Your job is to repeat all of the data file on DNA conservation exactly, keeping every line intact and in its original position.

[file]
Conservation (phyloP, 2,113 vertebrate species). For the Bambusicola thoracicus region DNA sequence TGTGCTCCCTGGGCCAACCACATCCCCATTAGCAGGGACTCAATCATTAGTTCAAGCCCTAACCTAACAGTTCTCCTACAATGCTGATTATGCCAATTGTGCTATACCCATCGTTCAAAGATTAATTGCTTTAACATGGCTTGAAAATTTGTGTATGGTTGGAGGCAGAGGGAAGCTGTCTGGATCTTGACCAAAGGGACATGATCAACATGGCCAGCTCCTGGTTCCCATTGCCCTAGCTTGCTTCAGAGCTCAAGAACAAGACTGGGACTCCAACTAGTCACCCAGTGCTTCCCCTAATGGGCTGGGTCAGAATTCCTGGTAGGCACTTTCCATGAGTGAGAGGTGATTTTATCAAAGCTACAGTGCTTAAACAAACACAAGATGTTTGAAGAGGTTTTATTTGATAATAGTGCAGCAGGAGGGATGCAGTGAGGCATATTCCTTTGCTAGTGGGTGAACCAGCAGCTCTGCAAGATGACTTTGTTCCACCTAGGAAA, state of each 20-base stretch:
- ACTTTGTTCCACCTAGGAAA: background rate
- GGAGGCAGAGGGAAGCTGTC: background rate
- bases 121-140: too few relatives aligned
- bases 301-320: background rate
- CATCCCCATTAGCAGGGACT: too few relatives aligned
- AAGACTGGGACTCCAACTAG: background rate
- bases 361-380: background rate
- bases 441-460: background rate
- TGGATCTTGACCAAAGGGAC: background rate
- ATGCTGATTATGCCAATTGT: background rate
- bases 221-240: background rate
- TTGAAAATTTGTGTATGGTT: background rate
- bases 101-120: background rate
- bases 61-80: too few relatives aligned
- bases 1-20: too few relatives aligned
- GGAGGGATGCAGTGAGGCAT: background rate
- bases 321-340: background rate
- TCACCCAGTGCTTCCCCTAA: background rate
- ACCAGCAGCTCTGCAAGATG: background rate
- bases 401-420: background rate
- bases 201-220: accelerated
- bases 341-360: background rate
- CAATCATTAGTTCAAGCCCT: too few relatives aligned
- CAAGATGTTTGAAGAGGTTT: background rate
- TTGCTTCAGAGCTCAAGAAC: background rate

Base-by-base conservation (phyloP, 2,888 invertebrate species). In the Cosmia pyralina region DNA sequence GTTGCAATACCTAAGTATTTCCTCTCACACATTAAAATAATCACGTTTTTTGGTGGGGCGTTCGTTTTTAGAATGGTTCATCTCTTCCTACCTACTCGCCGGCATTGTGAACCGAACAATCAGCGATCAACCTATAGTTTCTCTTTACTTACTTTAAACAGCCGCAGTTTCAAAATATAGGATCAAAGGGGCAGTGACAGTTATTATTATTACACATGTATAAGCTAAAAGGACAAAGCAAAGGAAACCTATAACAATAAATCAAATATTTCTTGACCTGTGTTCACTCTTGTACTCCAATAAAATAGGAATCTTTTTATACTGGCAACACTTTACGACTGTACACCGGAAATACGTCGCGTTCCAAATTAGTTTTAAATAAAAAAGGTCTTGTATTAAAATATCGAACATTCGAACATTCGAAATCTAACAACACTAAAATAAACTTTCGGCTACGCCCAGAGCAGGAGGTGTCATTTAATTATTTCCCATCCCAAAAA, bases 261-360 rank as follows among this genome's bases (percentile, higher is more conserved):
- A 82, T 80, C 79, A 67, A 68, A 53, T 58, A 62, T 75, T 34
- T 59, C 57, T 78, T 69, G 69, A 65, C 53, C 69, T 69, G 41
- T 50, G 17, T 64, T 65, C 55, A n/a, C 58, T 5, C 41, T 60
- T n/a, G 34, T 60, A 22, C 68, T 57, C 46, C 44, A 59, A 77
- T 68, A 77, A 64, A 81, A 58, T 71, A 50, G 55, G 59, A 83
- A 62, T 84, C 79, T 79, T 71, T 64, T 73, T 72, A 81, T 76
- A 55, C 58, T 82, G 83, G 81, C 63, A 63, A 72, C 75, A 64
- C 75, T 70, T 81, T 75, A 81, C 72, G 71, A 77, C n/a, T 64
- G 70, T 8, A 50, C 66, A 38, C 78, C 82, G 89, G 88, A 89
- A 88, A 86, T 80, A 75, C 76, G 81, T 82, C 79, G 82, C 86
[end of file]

Conservation (phyloP, 2,113 vertebrate species). For the Bambusicola thoracicus region DNA sequence TGTGCTCCCTGGGCCAACCACATCCCCATTAGCAGGGACTCAATCATTAGTTCAAGCCCTAACCTAACAGTTCTCCTACAATGCTGATTATGCCAATTGTGCTATACCCATCGTTCAAAGATTAATTGCTTTAACATGGCTTGAAAATTTGTGTATGGTTGGAGGCAGAGGGAAGCTGTCTGGATCTTGACCAAAGGGACATGATCAACATGGCCAGCTCCTGGTTCCCATTGCCCTAGCTTGCTTCAGAGCTCAAGAACAAGACTGGGACTCCAACTAGTCACCCAGTGCTTCCCCTAATGGGCTGGGTCAGAATTCCTGGTAGGCACTTTCCATGAGTGAGAGGTGATTTTATCAAAGCTACAGTGCTTAAACAAACACAAGATGTTTGAAGAGGTTTTATTTGATAATAGTGCAGCAGGAGGGATGCAGTGAGGCATATTCCTTTGCTAGTGGGTGAACCAGCAGCTCTGCAAGATGACTTTGTTCCACCTAGGAAA, state of each 20-base stretch:
- ACTTTGTTCCACCTAGGAAA: background rate
- GGAGGCAGAGGGAAGCTGTC: background rate
- bases 121-140: too few relatives aligned
- bases 301-320: background rate
- CATCCCCATTAGCAGGGACT: too few relatives aligned
- AAGACTGGGACTCCAACTAG: background rate
- bases 361-380: background rate
- bases 441-460: background rate
- TGGATCTTGACCAAAGGGAC: background rate
- ATGCTGATTATGCCAATTGT: background rate
- bases 221-240: background rate
- TTGAAAATTTGTGTATGGTT: background rate
- bases 101-120: background rate
- bases 61-80: too few relatives aligned
- bases 1-20: too few relatives aligned
- GGAGGGATGCAGTGAGGCAT: background rate
- bases 321-340: background rate
- TCACCCAGTGCTTCCCCTAA: background rate
- ACCAGCAGCTCTGCAAGATG: background rate
- bases 401-420: background rate
- bases 201-220: accelerated
- bases 341-360: background rate
- CAATCATTAGTTCAAGCCCT: too few relatives aligned
- CAAGATGTTTGAAGAGGTTT: background rate
- TTGCTTCAGAGCTCAAGAAC: background rate

Base-by-base conservation (phyloP, 2,888 invertebrate species). In the Cosmia pyralina region DNA sequence GTTGCAATACCTAAGTATTTCCTCTCACACATTAAAATAATCACGTTTTTTGGTGGGGCGTTCGTTTTTAGAATGGTTCATCTCTTCCTACCTACTCGCCGGCATTGTGAACCGAACAATCAGCGATCAACCTATAGTTTCTCTTTACTTACTTTAAACAGCCGCAGTTTCAAAATATAGGATCAAAGGGGCAGTGACAGTTATTATTATTACACATGTATAAGCTAAAAGGACAAAGCAAAGGAAACCTATAACAATAAATCAAATATTTCTTGACCTGTGTTCACTCTTGTACTCCAATAAAATAGGAATCTTTTTATACTGGCAACACTTTACGACTGTACACCGGAAATACGTCGCGTTCCAAATTAGTTTTAAATAAAAAAGGTCTTGTATTAAAATATCGAACATTCGAACATTCGAAATCTAACAACACTAAAATAAACTTTCGGCTACGCCCAGAGCAGGAGGTGTCATTTAATTATTTCCCATCCCAAAAA, bases 261-360 rank as follows among this genome's bases (percentile, higher is more conserved):
- A 82, T 80, C 79, A 67, A 68, A 53, T 58, A 62, T 75, T 34
- T 59, C 57, T 78, T 69, G 69, A 65, C 53, C 69, T 69, G 41
- T 50, G 17, T 64, T 65, C 55, A n/a, C 58, T 5, C 41, T 60
- T n/a, G 34, T 60, A 22, C 68, T 57, C 46, C 44, A 59, A 77
- T 68, A 77, A 64, A 81, A 58, T 71, A 50, G 55, G 59, A 83
- A 62, T 84, C 79, T 79, T 71, T 64, T 73, T 72, A 81, T 76
- A 55, C 58, T 82, G 83, G 81, C 63, A 63, A 72, C 75, A 64
- C 75, T 70, T 81, T 75, A 81, C 72, G 71, A 77, C n/a, T 64
- G 70, T 8, A 50, C 66, A 38, C 78, C 82, G 89, G 88, A 89
- A 88, A 86, T 80, A 75, C 76, G 81, T 82, C 79, G 82, C 86